"In an ideal world we would like to lift the cobbles and lay them again, but we have to think about litigation; if someone falls over we could be sued.  The cobbles on the one side of the street are dangerous, extremely dangerous"

Another traditional bites the dust, then – all in the name of health and safety.

Clear here for the full story.

By Daniel Hamilton.

Online Comments and Court Trials

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Hammer Speaking to the Criminal Bar Association last week, Attorney General Dominic Grieve MP said that protecting the fairness of trials was becoming increasingly more difficult with rise in online media and blogging.  He went on to say that website owners should be responsible for posts and comments and he hopes to have ‘further discussions’ owners’ liability.

It is common for parties involved in publishing material relating to a current or upcoming trial to escape from the issue of liability under the argument that they innocently passed on materials. Distributors of said material can claim that they were unaware of that the material was information in a trial. Site owners could claim the same thing for comments made on their website on until they are made aware of a connection to a trial.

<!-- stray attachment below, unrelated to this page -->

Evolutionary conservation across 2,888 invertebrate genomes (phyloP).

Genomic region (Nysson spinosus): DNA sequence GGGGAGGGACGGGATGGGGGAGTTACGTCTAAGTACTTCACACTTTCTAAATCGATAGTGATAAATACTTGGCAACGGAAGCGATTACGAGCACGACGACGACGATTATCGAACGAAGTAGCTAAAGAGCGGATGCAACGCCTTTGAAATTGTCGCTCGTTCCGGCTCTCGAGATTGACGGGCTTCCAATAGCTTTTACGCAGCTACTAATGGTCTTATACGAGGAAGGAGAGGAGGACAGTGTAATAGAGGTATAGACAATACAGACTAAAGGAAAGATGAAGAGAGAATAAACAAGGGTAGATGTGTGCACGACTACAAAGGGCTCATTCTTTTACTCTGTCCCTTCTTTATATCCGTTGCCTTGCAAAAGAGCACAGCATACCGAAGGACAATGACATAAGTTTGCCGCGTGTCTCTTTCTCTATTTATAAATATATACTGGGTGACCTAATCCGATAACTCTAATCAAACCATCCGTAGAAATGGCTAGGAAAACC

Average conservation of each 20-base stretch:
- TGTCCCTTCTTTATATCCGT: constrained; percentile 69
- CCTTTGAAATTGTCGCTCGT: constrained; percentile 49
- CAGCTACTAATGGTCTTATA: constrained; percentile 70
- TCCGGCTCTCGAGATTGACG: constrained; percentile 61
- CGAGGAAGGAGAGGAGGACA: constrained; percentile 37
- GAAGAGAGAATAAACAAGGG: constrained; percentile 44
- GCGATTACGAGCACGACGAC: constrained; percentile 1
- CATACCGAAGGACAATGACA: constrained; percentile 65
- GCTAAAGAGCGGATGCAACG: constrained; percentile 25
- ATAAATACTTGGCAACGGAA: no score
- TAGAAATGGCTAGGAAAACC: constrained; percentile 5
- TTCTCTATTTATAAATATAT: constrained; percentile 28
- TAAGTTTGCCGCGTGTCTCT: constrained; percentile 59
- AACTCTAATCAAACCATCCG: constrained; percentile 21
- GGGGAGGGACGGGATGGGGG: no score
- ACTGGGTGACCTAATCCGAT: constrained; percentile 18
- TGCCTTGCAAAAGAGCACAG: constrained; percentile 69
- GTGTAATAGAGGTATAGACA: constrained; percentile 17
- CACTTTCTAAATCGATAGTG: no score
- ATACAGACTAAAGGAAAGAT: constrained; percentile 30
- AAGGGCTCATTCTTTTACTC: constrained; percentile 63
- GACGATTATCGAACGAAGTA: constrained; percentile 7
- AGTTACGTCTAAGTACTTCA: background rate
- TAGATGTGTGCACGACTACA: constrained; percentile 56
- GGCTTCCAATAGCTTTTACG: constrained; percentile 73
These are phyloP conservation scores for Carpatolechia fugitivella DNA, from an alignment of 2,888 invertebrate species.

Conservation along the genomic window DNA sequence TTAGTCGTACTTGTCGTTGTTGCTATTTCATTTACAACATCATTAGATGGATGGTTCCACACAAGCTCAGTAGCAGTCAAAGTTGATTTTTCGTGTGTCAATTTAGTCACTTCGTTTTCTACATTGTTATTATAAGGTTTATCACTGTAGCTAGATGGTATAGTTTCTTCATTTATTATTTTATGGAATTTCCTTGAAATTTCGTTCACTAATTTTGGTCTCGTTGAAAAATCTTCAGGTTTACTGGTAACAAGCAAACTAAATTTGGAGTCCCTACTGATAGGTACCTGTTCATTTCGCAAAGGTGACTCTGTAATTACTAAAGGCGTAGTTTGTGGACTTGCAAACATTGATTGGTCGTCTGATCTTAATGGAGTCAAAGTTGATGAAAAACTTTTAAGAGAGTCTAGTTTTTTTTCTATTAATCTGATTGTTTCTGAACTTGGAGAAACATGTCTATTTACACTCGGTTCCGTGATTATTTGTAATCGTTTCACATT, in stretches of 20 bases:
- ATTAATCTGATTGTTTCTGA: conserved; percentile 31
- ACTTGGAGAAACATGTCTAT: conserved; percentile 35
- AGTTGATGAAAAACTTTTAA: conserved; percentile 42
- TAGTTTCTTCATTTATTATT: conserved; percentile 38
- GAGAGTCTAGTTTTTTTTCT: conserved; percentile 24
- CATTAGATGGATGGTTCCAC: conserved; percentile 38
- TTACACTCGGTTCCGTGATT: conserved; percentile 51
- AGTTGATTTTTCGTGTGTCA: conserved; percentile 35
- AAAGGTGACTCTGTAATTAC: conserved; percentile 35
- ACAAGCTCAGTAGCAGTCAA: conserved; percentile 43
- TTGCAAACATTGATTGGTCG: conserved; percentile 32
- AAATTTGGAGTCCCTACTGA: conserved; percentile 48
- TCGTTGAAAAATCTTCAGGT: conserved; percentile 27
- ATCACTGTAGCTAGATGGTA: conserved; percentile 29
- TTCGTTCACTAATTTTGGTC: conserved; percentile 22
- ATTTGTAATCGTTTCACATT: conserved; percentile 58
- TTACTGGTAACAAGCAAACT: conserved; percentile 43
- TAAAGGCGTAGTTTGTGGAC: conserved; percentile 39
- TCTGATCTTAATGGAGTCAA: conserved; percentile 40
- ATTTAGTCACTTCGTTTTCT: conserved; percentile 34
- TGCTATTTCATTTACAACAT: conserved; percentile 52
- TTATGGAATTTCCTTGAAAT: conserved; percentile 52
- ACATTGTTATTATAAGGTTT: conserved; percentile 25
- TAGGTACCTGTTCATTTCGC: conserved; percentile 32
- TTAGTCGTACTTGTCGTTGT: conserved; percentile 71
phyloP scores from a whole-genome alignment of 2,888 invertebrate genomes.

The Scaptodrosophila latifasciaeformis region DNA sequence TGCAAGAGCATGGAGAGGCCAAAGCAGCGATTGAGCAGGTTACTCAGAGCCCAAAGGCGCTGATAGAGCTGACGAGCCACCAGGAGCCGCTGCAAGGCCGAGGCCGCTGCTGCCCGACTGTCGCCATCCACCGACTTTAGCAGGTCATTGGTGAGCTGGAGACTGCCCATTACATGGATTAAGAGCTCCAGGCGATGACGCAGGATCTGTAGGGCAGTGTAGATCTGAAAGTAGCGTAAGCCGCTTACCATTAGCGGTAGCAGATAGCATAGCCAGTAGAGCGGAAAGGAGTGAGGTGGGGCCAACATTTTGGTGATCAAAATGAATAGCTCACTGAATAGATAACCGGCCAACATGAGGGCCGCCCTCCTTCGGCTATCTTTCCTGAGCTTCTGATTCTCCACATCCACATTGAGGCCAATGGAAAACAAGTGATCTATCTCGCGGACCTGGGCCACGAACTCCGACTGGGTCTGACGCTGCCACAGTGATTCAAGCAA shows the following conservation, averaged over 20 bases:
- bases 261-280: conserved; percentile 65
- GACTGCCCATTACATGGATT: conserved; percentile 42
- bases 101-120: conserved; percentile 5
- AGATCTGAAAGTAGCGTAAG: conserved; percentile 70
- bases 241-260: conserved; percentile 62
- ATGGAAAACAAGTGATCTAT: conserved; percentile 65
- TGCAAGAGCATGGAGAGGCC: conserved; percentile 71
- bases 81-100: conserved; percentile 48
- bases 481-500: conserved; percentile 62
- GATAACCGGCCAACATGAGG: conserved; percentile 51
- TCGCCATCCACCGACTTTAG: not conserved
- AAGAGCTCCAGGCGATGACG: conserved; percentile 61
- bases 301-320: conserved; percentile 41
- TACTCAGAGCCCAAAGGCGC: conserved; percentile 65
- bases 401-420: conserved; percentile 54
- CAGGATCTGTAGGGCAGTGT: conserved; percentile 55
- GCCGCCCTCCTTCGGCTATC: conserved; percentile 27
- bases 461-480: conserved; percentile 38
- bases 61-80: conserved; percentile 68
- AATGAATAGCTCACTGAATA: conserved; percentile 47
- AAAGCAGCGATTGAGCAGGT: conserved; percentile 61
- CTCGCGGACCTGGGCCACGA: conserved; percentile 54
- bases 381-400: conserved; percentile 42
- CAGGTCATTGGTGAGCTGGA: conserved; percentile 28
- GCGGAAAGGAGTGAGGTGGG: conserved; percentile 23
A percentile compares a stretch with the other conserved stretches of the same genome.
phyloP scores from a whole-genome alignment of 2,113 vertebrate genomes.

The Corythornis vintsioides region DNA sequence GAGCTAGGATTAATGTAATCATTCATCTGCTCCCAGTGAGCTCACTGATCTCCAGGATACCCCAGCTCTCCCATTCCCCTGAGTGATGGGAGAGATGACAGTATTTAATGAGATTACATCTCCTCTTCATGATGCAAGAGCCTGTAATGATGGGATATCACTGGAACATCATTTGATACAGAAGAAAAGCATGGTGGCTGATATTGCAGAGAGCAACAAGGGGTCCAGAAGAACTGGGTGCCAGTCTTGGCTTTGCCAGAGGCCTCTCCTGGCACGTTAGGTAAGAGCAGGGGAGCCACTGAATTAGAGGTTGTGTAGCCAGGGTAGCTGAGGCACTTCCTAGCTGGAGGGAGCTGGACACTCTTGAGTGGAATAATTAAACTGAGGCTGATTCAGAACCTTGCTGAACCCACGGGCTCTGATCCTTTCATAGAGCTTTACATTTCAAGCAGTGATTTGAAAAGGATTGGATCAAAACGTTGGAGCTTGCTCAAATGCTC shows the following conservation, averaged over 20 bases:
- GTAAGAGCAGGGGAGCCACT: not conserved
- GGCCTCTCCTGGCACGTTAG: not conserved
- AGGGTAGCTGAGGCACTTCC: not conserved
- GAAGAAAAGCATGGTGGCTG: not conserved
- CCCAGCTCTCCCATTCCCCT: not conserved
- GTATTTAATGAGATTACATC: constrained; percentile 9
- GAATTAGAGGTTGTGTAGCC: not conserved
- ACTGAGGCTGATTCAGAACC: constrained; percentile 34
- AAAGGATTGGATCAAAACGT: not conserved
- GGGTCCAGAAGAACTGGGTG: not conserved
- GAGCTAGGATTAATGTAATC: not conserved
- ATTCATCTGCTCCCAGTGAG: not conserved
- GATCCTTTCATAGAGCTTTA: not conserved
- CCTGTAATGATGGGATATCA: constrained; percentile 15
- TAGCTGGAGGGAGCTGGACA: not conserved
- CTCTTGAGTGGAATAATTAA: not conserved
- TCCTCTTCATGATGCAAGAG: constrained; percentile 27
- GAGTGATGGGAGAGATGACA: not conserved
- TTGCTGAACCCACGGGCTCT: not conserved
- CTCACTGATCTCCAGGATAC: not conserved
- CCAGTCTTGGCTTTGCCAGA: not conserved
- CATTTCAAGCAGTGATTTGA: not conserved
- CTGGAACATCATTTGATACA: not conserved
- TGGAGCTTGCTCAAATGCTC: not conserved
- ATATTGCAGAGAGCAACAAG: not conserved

Though the proliferation of online publishing and distribution will continue to be an issue, Dominic Grieve went on to say the following in his comments:

"Does the system presently work? In blunt terms and with doubtless imperfections, in my view, it does. Although my office receives a substantial number of queries from legal representatives, the courts, the judiciary, members of the public and also members of the press there have been a comparatively small number of prosecutions under either the 1981 [Contempt of Court] Act or for breaches of other specific restrictions."